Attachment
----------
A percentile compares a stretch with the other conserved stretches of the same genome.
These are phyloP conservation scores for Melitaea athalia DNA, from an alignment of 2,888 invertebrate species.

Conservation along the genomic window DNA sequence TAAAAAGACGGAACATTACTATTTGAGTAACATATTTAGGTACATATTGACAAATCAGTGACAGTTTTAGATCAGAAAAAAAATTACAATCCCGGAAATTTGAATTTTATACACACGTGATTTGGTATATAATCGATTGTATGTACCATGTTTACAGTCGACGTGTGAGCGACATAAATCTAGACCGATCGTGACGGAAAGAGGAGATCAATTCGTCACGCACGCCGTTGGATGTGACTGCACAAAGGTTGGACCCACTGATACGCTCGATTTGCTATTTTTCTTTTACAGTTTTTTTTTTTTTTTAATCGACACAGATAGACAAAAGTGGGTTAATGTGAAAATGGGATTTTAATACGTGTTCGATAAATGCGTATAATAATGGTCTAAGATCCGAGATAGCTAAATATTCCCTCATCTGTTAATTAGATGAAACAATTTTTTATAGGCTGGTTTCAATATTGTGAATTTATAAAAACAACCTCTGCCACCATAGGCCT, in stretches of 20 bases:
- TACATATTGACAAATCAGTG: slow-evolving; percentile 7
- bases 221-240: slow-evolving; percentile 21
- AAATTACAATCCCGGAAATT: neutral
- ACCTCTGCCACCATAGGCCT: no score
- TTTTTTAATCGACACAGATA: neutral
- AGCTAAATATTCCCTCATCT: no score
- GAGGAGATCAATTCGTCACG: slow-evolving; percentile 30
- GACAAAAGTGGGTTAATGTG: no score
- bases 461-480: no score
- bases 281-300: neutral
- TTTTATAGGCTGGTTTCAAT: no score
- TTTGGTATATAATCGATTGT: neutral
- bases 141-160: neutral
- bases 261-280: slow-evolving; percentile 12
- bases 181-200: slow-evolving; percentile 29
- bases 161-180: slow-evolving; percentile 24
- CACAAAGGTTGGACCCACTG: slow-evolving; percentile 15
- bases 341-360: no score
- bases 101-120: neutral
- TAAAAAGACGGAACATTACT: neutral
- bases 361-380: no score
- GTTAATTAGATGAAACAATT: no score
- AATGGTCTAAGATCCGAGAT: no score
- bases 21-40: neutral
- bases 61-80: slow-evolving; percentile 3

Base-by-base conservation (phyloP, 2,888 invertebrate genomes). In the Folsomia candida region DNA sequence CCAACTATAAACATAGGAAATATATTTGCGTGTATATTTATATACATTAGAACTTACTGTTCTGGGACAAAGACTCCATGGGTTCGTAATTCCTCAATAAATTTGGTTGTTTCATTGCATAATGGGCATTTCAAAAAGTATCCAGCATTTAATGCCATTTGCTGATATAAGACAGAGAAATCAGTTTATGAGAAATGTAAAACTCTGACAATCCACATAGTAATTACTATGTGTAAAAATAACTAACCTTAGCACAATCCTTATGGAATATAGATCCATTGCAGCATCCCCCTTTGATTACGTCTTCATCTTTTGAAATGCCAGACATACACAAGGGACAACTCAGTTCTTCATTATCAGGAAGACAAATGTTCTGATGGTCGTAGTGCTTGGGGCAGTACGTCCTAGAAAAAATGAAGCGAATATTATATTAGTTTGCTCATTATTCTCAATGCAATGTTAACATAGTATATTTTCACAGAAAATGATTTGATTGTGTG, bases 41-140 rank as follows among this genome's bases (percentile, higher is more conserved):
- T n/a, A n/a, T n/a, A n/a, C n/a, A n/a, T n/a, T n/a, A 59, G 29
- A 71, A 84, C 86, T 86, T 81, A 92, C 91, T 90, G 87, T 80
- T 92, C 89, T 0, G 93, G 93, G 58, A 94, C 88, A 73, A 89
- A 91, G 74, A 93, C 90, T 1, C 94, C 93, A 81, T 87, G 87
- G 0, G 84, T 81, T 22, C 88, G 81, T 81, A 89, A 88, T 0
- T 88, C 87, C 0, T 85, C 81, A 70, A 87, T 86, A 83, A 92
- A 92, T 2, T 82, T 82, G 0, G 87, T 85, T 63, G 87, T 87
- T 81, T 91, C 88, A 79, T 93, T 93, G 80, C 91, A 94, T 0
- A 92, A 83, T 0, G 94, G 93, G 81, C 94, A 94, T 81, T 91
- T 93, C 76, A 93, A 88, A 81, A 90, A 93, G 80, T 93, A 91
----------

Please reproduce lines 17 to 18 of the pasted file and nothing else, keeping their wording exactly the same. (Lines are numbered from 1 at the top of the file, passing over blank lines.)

- bases 261-280: slow-evolving; percentile 12
- bases 181-200: slow-evolving; percentile 29